October 29, 2012
By Thomas A. Horne
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Calling “flat” near-term sales expectations “the new up,” Rob Wilson, Honeywell’s president of Business and General Aviation, relayed the company’s 2012 business aviation outlook of modest business jet deliveries over the next five years. This was Honeywell’s twenty-sixth annual market update, which is something of a media tradition when it comes to kicking off the annual National Business Aviation Association’s convention.
Each year, Honeywell surveys 1,500 corporate flight departments around the world, asking them of their intentions to buy business jets over the coming 10 years. This year, the forecast called for modest growth in aircraft deliveries in the 2012-2013 time frame, compared to 2011. But even so, some 30 percent of flight departments signaled that a purchase might be in the offing within five years. Delving deeper into that five-year forecast, Wilson said that 20 percent of that 30 percent represents sales that should occur by the close of 2013. The rest of the sales are skewed to the latter part of the five-year period. It’s from 2014 to 2017 that 80 percent (of the 30 percent indicating a purchase within five years) plan to buy.
Large-cabin jets will represent “the lion’s share” of the billings over the next 10 years, accounting for 70 percent of all new jet expenditures and 40 percent of the 10,000 new deliveries that Honeywell forecast. The value of those 10,000 jets should amount to $250 billion. This, Wilson said, will make for a “moderate recovery” by 2022.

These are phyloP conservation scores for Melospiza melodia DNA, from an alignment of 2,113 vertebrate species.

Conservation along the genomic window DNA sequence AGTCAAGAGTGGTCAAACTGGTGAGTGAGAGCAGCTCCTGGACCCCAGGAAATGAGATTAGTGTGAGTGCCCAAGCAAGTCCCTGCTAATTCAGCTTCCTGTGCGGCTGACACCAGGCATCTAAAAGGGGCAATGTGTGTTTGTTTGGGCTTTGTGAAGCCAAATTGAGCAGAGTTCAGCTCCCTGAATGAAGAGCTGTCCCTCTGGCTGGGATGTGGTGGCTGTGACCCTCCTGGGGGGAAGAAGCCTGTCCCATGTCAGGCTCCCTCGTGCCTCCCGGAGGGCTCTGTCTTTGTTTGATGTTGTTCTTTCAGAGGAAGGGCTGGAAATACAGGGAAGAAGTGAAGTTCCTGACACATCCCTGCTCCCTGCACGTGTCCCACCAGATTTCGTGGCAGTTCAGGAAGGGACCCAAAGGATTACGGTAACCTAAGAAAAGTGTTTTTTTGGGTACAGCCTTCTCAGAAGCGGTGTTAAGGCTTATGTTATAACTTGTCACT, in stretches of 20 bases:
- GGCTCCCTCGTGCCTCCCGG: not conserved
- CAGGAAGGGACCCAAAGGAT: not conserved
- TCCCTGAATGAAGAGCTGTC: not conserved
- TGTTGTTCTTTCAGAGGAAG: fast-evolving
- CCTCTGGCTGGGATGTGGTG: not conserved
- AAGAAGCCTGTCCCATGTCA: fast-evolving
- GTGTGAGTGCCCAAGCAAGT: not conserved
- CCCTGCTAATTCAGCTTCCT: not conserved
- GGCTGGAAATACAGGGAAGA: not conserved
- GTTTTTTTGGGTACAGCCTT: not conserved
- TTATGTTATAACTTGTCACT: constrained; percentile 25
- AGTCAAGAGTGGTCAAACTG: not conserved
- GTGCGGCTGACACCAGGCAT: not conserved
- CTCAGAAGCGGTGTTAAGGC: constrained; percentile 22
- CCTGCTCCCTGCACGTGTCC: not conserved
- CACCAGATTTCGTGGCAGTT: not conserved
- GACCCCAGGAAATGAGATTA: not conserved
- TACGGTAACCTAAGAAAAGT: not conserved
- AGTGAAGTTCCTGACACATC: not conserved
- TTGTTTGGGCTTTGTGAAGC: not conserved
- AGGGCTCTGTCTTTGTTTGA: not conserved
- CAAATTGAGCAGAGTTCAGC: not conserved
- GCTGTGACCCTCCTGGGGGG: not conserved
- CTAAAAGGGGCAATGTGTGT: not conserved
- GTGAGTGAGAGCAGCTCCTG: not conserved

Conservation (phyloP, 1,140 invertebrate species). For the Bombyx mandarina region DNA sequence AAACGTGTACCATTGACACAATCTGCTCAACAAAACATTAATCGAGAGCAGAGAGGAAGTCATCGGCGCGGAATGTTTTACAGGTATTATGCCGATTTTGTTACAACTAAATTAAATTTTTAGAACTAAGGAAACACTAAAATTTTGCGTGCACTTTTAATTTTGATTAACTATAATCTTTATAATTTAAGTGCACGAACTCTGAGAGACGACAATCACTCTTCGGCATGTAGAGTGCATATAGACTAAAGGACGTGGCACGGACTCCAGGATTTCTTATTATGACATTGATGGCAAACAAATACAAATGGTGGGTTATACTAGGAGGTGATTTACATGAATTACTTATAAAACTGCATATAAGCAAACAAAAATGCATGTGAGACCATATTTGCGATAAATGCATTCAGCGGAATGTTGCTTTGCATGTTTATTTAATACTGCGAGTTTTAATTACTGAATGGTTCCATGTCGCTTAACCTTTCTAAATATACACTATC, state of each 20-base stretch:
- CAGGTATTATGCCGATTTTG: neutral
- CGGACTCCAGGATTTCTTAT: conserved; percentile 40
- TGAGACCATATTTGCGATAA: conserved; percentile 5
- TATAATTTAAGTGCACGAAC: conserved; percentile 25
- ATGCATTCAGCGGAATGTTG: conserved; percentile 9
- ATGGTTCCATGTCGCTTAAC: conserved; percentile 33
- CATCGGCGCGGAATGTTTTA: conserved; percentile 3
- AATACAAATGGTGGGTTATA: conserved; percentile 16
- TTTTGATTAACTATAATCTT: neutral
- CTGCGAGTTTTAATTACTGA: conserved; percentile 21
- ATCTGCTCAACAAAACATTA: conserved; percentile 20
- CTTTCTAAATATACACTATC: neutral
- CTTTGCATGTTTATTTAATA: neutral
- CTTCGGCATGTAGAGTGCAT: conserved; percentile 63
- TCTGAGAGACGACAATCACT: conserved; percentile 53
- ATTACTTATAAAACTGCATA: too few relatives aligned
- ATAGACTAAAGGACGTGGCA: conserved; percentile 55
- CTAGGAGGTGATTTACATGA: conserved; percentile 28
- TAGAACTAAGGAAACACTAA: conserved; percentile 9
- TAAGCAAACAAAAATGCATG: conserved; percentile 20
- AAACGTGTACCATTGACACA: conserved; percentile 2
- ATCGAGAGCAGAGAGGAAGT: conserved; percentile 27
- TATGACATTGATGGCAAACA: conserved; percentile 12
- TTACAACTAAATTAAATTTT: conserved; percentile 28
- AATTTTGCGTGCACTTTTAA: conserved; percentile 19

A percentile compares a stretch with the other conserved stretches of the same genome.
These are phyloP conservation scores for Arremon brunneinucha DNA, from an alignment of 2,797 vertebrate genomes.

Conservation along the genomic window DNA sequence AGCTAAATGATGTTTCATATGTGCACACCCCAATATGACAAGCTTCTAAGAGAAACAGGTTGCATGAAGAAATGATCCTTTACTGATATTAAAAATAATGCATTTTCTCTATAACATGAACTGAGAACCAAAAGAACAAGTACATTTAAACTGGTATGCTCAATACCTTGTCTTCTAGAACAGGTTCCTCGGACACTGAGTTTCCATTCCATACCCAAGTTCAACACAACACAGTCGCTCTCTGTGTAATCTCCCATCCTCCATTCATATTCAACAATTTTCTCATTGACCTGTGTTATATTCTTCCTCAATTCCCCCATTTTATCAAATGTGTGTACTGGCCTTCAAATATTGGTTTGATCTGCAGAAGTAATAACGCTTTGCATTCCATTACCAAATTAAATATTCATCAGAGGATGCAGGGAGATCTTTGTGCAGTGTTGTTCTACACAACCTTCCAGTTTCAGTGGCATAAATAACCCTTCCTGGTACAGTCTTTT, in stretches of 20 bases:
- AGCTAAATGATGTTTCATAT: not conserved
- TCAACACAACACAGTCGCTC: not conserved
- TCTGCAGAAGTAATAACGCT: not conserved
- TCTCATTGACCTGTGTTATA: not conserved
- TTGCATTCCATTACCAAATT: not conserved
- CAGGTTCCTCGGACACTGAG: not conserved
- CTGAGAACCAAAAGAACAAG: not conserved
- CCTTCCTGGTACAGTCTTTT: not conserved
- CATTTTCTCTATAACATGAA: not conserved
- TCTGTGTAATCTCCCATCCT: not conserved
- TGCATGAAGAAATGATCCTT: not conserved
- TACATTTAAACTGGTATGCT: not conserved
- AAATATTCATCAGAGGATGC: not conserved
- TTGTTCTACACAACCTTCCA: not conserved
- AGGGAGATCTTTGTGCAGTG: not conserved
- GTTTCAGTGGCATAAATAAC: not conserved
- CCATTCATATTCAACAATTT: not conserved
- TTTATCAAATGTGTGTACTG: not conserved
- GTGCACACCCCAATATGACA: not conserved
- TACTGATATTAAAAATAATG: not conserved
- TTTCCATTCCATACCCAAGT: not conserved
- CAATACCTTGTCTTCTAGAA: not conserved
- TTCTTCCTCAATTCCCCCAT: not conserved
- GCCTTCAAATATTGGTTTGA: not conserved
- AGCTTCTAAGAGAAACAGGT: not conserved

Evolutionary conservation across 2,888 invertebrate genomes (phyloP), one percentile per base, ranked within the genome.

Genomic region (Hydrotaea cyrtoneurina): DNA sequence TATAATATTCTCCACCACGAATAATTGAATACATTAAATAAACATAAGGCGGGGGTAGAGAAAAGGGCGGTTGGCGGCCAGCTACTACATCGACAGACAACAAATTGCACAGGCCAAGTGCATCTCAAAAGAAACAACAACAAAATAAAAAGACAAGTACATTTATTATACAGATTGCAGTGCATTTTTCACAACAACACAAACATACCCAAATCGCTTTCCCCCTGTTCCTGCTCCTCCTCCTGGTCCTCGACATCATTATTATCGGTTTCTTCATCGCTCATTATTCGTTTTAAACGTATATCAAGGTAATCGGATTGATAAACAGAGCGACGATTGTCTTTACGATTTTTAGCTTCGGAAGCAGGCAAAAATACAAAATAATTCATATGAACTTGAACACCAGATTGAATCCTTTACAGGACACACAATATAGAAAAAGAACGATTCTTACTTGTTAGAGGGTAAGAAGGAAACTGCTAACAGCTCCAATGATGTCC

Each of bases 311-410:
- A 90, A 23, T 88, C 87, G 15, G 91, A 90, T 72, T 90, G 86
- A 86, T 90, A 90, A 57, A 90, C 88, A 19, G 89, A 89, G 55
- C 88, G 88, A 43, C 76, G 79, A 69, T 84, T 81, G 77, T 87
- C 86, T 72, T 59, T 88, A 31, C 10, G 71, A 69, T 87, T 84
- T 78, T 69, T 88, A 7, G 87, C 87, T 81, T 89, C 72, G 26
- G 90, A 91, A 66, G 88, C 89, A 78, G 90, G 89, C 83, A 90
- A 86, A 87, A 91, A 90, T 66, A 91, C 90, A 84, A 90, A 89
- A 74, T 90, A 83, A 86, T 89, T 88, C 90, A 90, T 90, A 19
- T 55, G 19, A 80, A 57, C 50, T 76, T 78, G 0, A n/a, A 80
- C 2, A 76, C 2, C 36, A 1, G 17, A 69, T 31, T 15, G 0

Meanwhile, 2012 deliveries should come to 680 to 720 business jets, up single digits from 2011 levels. That’s the “flat” part of Honeywell’s short-term sales prediction.
As usual, North America will lead the world in demand over the next 10 years, taking 53 percent of sales. Europe, Honeywell said, will claim 18 percent; Latin America, 18 percent; Asia and the Pacific region, seven percent; and the Middle East and Africa, with the remainder.
And why do flight departments buy new jets? “It’s always the same,” Wilson said. “They want, first, more range. Second, they want a bigger cabin. And third, they want newer technology—especially in the North American, European, and Latin American markets.”
AOPA Pilot Editor at Large Tom Horne has worked at AOPA since the early 1980s. He began flying in 1975 and has an airline transport pilot and flight instructor certificates. He’s flown everything from ultralights to Gulfstreams and ferried numerous piston airplanes across the Atlantic.
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